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The Basics of QA Systems - From a single function to a pre-trained NLP model using Python

In this article, we'll learn two basic methods of implementing AI-powered Question Answering (QA) systems using Python and NLP BERT models.

In this article, we'll learn two basic methods of implementing Question Answering systems using Python.

Question Answering (QA) system aims at satisfying users who are looking to answer a specific question in natural language. It works like search engines, but with different result representations: a search engine returns a list of links to answering resources, while a QA system gives a direct answer to a question.

The information-retrieval process in QA systems is broken down into three stages: question processing, ranking, and answer extraction. Question processing and ranking can be performed using algorithmic functions or machine learning.

QA systems with the approximate match function is as simple as the following.

More complex QA systems use NLP techniques to understand what people talk and write about. NLP or Natural Language Processing is the ability of a computer program to understand human language as it is spoken or writen.

Basic QA system pipeline

The pipeline of a basic QA system with a pre-trained NLP model includes two stages - preparation of data and processing as follows below:

Prerequisites

To run these examples, you need Python 3. Also, install Jupyter Lab and few Python modules.

pip install jupyterlab
pip install python-Levenshtein
pip install bert-serving-server bert-serving-client

Data

For demo purposes, we use a small set of question-answer pairs. To build a high-quality QA system, you should use many question samples, specialized data storage or database for fast lookup, and, as you'll see at the end, its a good idea to master training of NLP models.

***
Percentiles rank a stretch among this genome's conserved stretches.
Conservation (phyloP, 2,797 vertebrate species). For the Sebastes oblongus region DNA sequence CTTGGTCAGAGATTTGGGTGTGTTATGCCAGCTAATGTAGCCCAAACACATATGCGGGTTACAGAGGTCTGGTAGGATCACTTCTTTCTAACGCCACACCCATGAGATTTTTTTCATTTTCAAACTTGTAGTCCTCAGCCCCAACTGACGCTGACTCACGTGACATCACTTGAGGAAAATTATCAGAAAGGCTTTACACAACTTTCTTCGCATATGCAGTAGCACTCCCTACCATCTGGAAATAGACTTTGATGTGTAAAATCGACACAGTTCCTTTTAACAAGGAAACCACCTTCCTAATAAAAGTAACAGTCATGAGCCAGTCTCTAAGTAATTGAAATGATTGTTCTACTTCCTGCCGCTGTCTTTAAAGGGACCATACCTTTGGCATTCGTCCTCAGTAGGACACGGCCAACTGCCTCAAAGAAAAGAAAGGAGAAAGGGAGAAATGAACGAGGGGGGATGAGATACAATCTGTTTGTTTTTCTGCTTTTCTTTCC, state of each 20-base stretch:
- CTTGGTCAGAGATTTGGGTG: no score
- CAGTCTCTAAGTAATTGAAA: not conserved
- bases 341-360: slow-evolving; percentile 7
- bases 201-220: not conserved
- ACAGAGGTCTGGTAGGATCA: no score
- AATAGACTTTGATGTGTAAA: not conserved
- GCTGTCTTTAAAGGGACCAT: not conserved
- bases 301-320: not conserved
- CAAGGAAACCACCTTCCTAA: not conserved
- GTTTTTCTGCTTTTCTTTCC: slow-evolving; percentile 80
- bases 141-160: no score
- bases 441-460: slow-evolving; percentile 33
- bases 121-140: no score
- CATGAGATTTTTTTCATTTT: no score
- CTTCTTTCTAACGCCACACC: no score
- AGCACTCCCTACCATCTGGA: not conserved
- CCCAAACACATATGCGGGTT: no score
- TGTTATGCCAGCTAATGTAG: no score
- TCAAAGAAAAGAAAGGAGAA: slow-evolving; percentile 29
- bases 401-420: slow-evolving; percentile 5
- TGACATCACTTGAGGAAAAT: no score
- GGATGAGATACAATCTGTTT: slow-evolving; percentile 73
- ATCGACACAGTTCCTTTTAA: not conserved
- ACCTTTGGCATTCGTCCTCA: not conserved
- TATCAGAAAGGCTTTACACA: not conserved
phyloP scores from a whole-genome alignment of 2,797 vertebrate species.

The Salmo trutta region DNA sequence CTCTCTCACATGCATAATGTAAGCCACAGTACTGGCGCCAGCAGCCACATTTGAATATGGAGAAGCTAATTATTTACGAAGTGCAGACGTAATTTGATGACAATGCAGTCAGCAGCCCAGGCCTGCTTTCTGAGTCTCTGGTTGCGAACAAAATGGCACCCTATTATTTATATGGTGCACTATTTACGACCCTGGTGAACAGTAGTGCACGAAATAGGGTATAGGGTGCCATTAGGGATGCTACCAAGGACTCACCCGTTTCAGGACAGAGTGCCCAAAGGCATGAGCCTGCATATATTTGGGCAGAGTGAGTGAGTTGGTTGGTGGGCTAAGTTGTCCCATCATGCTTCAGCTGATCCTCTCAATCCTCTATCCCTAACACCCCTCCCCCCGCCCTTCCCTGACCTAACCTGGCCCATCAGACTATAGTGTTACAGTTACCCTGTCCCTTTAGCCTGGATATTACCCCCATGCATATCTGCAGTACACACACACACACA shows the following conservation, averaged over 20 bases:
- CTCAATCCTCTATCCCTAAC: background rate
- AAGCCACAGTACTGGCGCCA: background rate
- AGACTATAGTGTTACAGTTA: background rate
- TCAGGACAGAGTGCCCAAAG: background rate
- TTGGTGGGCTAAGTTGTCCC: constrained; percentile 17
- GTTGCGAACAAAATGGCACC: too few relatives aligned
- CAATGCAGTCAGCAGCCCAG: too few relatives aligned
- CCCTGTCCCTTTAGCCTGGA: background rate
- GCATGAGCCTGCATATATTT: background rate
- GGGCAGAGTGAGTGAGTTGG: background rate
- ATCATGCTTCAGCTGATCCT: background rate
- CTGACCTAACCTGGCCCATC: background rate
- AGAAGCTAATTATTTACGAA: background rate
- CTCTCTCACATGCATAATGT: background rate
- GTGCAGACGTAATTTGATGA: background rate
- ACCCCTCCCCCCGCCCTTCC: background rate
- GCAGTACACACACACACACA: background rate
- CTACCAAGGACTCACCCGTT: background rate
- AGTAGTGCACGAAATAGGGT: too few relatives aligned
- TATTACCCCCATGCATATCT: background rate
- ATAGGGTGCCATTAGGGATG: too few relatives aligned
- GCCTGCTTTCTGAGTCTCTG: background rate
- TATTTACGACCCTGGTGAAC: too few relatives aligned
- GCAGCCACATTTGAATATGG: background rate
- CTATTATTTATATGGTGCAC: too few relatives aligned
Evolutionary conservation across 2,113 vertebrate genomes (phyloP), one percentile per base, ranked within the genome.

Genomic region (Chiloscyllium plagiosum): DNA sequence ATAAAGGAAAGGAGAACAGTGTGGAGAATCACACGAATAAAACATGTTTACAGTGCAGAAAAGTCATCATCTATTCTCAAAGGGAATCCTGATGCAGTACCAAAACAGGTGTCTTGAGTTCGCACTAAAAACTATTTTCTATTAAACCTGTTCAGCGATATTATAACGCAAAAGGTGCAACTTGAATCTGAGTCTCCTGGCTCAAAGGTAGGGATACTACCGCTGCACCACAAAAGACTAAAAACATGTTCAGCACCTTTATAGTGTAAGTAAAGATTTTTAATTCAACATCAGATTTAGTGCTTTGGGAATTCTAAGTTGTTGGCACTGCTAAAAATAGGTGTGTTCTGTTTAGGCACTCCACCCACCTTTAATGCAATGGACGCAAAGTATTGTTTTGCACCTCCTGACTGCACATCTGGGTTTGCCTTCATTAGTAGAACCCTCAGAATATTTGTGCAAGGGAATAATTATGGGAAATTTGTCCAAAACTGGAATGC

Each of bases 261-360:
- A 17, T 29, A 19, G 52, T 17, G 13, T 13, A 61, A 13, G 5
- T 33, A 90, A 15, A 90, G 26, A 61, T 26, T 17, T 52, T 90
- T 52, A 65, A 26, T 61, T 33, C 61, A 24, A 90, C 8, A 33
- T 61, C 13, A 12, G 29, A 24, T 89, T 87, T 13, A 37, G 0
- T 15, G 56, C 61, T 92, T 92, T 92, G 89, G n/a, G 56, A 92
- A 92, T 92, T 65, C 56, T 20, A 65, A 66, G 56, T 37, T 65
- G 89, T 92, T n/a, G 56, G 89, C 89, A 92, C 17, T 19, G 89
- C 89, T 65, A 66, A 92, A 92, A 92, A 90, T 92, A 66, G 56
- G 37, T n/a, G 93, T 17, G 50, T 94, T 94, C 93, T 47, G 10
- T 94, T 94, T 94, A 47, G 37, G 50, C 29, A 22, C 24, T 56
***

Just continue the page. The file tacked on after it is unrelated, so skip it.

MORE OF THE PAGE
In our examples, we are going to use the knowledge base as-is without any modification, but you are free to insert additional question samples to improve answering quality. Let load our data:

import pandas as pd
data = pd.read_csv('qa.csv')

# this function is used to get printable results
def getResults(questions, fn):
    def getResult(q):
        answer, score, prediction = fn(q)
        return> [q, prediction, answer, score]

        return pd.DataFrame(list(map(getResult, questions)), columns=["Q", "Prediction", "A", "Score"])

test_data = [
    "What is the population of Egypt?",
    "What is the poulation of egypt",
    "How long is a leopard's tail?",
    "Do you know the length of leopard's tail?",
    "When polar bears can be invisible?",
    "Can I see arctic animals?",
    "some city in Finland"
]

data
#QuestionAnswer
0Who determined the dependence of the boiling o...Anders Celsius
1Are beetles insects?Yes
2Are Canada 's two official languages English a...yes
3What is the population of Egypt?more than 78 million
4What is the biggest city in Finland?Greater Helsinki
5What is the national currency of Liechtenstein?Swiss franc
6Can polar bears be seen under infrared photogr...Polar bears are nearly invisible under infrare...
7When did Tesla demonstrate wireless communicat...1893
8What are violins made of?different types of wood
9How long is a leopard's tail?60 to 110cm

The simplest QnA system using Python

Here below is an example of a very naive QA system where user's query needs to be equal or part of some question.

imporе re

def getNaiveAnswer(q):
    # regex helps to pass some punctuation signs
    row = data.loc[data['Question'].str.contains(re.sub(r"[^\w'\s)]+", "", q),case=False)]
    if len(row) > 0:
        return row["Answer"].values[0], 1, row["Question"].values[0]
         return "Sorry, I didn't get you.", 0, ""

getResults(test_data, getNaiveAnswer)
#QPredictionAScore
0What is the population of Egypt?What is the population of Egypt?more than 78 million1
1What is the poulation of egyptSorry, I didn't get you.0
2How long is a leopard's tail?How long is a leopard's tail?60 to 110cm1
3Do you know the length of leopard's tail?Sorry, I didn't get you.0
4When polar bears can be invisible?Sorry, I didn't get you.0
5Can I see arctic animals?Sorry, I didn't get you.0
6some city in FinlandSorry, I didn't get you.0

This system has a notable drawback to not find a match if there some grammar mistakes. Even if we use some string pre-processing of source and query texts, like punctuation symbols removal, lowercasing, etc., the result has poor quality. This way of question matching is very inefficient. Let's improve it to become error-prone with approximate string matching.